• A shared data model for data exchange, in terms of a common understanding and agreement for how different systems “understand” each other;
  • Common definitions of the different data entities and their properties; and
  • Common controlled vocabularies and taxonomies.

Creating a standardized information exchange with agreed upon data descriptions enables each participating organization to create the necessary interface to receive or provide data only once.

Existing exchange partners can use a new participant’s data without having to write any interface or transformation. Also, this standardization improves the quality of information exchange by ensuring that the source and target mapping is accurate, by utilizing the exchange model and standardized data definitions.

For example, the DRM abstract model can be implemented using different combinations of technical standards. As one example, the Exchange Package concept in the Data Sharing standardization area may be represented via different messaging standards (e.g., XML) schema, Electronic Data Interchange (EDI) transaction set) in a system architecture for purposes of information sharing.[19]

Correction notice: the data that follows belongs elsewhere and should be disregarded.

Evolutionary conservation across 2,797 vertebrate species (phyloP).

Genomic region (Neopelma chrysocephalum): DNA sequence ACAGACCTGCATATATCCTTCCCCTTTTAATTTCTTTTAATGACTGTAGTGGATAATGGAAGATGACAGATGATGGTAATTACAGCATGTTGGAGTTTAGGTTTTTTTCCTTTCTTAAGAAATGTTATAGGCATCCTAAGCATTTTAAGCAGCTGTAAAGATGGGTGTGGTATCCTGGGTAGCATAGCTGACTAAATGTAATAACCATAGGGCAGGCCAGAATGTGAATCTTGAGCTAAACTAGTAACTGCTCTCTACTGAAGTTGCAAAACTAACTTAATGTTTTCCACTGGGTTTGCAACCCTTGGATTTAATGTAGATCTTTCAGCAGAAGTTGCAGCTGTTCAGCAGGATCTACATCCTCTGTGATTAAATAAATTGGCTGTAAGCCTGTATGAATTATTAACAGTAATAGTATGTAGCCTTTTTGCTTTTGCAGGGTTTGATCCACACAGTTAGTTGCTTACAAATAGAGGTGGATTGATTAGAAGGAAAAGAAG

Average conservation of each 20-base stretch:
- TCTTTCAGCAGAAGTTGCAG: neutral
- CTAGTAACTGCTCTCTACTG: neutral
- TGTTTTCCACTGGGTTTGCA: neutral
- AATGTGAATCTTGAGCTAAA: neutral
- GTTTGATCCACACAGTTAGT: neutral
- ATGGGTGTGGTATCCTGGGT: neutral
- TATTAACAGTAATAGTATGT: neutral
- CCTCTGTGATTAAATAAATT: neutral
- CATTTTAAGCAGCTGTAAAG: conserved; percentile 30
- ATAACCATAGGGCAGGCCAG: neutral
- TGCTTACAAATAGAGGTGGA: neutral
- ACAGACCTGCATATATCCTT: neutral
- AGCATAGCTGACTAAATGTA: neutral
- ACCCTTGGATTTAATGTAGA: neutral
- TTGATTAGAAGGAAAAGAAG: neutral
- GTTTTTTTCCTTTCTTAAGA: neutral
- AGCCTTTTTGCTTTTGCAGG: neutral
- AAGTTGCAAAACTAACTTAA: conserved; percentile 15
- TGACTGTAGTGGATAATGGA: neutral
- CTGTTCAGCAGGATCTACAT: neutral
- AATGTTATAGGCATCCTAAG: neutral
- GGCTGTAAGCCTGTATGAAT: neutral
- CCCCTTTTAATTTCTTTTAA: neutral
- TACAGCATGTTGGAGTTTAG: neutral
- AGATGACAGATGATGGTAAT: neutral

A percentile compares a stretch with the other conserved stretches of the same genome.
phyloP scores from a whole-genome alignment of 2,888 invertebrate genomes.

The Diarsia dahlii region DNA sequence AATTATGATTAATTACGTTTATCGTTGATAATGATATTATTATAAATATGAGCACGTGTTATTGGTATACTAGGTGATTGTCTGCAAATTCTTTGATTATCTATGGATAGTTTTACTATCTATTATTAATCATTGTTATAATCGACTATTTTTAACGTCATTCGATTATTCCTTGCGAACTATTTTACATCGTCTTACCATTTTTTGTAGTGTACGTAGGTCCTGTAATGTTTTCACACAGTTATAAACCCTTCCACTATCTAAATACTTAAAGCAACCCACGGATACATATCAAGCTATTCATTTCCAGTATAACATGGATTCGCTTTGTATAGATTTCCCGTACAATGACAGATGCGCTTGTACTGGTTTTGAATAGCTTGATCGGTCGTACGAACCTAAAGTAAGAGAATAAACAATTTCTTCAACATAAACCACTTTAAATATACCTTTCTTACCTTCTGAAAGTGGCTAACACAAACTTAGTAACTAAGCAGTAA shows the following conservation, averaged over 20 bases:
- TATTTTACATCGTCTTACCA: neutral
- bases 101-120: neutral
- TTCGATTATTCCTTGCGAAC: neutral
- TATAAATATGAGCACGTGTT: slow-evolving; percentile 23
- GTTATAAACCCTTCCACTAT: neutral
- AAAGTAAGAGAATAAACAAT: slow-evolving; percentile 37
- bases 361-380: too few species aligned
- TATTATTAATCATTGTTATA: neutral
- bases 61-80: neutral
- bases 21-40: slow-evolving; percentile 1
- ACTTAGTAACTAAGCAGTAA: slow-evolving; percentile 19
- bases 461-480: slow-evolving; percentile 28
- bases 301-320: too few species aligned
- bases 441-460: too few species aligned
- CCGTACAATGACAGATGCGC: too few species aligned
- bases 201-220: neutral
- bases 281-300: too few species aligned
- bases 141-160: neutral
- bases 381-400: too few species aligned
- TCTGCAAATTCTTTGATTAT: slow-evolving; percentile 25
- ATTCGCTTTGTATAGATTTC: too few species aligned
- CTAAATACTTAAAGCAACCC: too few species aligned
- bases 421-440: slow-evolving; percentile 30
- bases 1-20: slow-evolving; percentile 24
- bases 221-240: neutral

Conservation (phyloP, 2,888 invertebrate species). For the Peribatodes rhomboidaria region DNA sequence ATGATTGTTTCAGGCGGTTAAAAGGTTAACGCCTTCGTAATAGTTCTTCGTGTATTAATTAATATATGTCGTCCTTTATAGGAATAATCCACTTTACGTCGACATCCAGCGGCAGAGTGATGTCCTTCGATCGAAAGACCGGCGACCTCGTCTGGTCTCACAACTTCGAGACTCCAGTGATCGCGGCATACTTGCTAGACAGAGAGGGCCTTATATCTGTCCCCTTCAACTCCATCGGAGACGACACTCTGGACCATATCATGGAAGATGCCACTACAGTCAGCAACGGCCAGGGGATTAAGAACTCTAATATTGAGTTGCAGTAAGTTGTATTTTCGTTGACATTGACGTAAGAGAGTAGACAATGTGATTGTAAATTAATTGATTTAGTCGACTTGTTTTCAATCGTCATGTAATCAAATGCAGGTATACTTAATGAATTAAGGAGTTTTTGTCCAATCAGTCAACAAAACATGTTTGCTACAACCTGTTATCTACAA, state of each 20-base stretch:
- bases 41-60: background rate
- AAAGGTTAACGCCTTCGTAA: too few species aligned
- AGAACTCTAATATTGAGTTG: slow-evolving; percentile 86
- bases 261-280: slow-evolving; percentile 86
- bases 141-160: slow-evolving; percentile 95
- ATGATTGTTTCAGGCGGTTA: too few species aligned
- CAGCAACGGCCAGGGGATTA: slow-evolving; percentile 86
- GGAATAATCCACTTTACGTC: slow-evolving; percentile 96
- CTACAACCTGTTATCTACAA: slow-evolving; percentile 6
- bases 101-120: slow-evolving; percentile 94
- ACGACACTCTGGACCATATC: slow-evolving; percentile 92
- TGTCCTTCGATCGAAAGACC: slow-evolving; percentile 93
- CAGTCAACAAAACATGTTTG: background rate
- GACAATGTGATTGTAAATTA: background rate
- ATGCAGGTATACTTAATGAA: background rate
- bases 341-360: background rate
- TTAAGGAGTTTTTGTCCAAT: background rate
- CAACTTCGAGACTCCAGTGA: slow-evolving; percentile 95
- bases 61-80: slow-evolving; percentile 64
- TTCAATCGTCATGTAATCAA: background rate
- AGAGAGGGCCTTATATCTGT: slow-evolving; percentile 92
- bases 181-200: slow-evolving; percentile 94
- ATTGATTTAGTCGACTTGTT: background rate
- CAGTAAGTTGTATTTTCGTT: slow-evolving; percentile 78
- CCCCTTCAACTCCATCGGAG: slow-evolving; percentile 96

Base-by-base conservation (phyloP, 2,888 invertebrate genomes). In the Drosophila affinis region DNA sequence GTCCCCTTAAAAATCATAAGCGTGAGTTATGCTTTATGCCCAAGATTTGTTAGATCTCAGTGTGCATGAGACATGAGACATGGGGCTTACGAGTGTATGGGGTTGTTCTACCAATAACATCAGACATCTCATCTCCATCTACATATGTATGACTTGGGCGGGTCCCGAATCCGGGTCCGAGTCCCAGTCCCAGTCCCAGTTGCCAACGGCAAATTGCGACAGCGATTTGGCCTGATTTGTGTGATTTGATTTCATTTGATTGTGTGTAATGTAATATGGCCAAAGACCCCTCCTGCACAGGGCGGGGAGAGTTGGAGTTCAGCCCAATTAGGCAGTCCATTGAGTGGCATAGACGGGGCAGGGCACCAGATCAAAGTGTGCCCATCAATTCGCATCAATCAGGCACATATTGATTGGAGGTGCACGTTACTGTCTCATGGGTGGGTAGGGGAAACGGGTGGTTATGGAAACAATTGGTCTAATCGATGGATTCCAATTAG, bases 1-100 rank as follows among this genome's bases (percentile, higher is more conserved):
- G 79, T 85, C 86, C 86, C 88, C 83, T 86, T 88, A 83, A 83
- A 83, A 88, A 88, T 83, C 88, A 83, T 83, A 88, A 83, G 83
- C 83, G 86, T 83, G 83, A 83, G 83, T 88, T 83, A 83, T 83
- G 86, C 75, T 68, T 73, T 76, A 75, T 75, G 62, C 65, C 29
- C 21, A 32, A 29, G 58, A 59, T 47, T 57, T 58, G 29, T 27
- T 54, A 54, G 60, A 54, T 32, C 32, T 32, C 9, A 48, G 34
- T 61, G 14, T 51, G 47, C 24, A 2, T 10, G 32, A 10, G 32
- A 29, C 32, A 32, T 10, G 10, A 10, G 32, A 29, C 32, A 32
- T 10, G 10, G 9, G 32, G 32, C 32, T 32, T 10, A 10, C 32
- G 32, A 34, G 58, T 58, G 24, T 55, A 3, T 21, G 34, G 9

The Geospatial Profile of the Federal Enterprise Architecture[20] describes geospatial data sharing in the following context. Geospatial data schemas define how geospatial data are organized, how geospatial objects relate to each other, and list the attributes associated with each object. For maximum interoperability,       these schemas must be based on standards for logical (abstract/database design) and physical (encoding/exchange) applications. The extension fo the National Information Exchange Model (NIEM)[21] with Geo4NIEM is an example of a federally developed data schema which incorporates geospatial content. Community collaboration and harmonization of semantics and exchange schema is used to provide common approaches and resolve discrepancies.

The FEA DRM provides an architectural pattern for sharing and exchanging data through a services-oriented strategy. Geospatial data should be encoded using appropriate interface standards and specifications to enable data exchange (fixed recurring transactions between data suppliers and consumers) and less structured requests for data access.

Geospatial architectures should leverage metadata catalogs as exposure mechanisms to enable consumers to discover availability and fitness-of-use of relevant geospatial data while also providing an effective means to connect consumers with authoritative geospatial data through service-oriented discovery, brokering, and access. To facilitate data sharing geospatial standards should: